Brian Wang:

1. Building More Efficient Nuclear Fission Reactors

An exclusive Interview with Nextbigfuture with Terrapower nuclear Engineer Robert Petroski. He describes how reactors using depleted uranium could potentially play a major role in ameliorating the world’s energy problems.

2. China Energy Plan through 2015

Progress on low-carbon energy will come from a four-fold growth in nuclear power to 40GW (gigawatts), 63GW of new hydroelectric capacity, a growth of 22GW in gas-fired generation18, 48GW19 of new wind capacity to more than double the current capacity and solar capacity expected to reach 5GW of by 2015. The country aims to have 100 gigawatts (GW) of on-grid wind farm generating capacity by the end of 2015 and to generate 190 billion kilowatt hours (kWh) of wind energy annually, the China Securities Journal reported, citing a government plan. Of the planned 10 GW of solar power capacity in 2015, photovoltaic power installations will account for 9 GW and concentrated solar thermal power capacity will make up the rest, the report said.

3. Japan’s 13 Month Maintenance Schedule

Japan’s 13 month maintenance cycle could shutdown all of their reactors and Germany has blackout risks as they exit nuclear


Rod Adams:

1. NRC Lack of planning may increase delays for new reactor licenses

It has been more than five months since the US NRC started spending a large quantity of unplanned resources in response to the Fukushima event. However, the agency has not requested any additional resources from congressional appropriators. The result is a squeeze on activities associated with new license applications. That will slow those efforts.

The NRC Public Affairs Office has indicated that there is no plan to change the situation.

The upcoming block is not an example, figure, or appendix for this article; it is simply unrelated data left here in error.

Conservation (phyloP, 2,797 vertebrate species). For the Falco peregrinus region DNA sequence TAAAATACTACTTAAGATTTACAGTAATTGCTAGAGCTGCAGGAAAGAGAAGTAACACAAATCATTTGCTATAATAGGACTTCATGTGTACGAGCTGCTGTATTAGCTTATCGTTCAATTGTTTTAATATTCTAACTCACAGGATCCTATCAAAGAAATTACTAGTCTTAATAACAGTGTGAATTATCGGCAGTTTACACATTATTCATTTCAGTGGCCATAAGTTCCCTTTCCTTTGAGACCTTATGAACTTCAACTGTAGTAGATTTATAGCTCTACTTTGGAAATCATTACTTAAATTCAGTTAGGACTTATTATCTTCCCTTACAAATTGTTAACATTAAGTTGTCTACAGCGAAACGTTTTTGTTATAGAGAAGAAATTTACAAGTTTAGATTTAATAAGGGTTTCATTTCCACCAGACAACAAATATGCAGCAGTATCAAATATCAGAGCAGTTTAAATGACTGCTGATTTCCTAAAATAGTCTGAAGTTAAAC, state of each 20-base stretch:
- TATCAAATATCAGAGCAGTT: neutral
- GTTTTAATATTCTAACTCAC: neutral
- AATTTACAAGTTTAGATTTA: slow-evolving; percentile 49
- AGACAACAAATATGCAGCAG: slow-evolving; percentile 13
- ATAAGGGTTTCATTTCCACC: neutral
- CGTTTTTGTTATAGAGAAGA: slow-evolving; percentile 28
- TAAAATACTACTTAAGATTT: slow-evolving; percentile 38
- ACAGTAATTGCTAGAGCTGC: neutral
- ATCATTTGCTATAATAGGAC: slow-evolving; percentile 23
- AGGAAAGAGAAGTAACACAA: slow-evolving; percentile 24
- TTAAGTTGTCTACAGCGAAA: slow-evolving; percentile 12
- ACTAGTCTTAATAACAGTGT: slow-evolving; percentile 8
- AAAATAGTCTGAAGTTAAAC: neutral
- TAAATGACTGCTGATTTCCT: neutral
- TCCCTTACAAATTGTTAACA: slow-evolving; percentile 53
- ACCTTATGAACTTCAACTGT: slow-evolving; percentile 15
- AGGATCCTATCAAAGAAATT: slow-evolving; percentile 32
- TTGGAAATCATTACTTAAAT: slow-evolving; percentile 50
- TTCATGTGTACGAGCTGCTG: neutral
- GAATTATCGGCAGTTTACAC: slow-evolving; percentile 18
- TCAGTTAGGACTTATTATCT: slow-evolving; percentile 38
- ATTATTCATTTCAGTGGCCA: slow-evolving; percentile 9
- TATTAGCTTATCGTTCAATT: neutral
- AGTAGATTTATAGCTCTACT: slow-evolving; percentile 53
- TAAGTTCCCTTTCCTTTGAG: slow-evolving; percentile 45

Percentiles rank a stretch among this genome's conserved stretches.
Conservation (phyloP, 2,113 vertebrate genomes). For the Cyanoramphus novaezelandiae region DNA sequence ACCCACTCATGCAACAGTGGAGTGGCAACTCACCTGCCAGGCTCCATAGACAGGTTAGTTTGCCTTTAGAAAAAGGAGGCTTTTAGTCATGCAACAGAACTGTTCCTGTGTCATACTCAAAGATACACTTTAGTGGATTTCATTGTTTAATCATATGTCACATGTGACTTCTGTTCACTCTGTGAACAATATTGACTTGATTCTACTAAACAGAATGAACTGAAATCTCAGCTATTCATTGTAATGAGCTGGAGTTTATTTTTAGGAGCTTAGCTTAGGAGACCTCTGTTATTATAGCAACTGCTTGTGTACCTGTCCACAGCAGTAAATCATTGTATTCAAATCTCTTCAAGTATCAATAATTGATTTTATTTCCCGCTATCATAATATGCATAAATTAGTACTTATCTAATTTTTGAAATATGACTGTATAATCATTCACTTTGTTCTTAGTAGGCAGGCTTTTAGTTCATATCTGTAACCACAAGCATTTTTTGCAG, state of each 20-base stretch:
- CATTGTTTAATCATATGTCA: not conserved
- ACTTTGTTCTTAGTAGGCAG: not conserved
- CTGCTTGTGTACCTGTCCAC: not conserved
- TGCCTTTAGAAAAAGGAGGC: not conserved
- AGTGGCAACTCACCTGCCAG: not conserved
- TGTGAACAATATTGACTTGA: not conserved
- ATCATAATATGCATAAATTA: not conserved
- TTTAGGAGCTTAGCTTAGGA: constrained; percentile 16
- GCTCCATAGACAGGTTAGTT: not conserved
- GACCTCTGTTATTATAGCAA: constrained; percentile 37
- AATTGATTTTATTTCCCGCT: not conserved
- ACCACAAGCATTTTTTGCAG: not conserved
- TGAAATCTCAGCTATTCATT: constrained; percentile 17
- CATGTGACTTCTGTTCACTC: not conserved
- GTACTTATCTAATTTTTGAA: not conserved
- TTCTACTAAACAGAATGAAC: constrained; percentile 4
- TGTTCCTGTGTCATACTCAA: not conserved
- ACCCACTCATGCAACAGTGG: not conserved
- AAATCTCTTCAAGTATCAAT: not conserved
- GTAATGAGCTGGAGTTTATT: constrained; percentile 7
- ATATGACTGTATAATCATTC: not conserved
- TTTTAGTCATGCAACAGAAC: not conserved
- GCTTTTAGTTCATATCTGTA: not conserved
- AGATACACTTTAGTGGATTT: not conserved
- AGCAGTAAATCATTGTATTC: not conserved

2. Nuclear Fission Energy is superior to other energy sources

3. Shoreham Chapter 6 – Logical inconsistency. Wanting clean air while fighting to shut down nuclear


Dan Yurman: (Idaho Samizdat)

1. Debunking Rep. Ed Markey over hurricane Irene

In a breathless press release issued early this morning (08/29/11), Rep. Ed Markey, D- Mass., claims that U.S. nuclear reactors impacted by hurricane Irene had a far rougher time than reported in the news media.

What’s important is that none of the information items in the NRC Event Report indicate that the safety of the reactors was compromised in any way. There were no injuries to plant personnel and no radioactive releases.

It appears the NRC gave Markey’s office an early look at the event report from its private stock of information before it was posted on the agency’s website. How else would he have gotten the press release out so fast. This is flat out cheesy work. All federal agencies leak like sieves. NRC just happens to push a little harder for Ed Markey.

There is another problem with the NRC’s report, and that is that PR offices for the affected reactors never mentioned these reports to the NRC that took place throughout the weekend. And that comes after they were constantly providing updates via Twitter and Facebook. As for the NRC itself, why did it wait until Monday to release this information?

2. China restarts progress on it’s nuclear energy program

Post-Fukushima safety checks are done, but the size of the new build will be smaller

After five months China has mostly completed the safety inspections of its 11 GWe of nuclear energy plants. Work will resume on on the start of construction of new nuclear power stations. China temporarily suspended its nuclear new build on March 16, 2011.

In May 2011 the Chinese Environmental Ministry announced a series of supplemental measures to improve safety at the nation’s nuclear power plants. In August an IAEA team completed a review of China’s nuclear regulatory program with a series of recommendations to beef up its capabilities.

It’s not clear that work ever stopped on construction of reactor projects that had already broken ground. That includes four reactors being built by Westinghouse and two being built by Areva.

No operating reactors were reported to be closed by the inspections. The government did not released the results of the safety inspections. The report said that the safety checks would continue through October 2011.


John Bickel:

No! We did not almost lose North Anna

John Bickel discusses the margin of safety and the factors used to assess the amount of work used to design earthquake safe reactors and how critics can mislead or misunderstand the numbers.


Steve Aplin: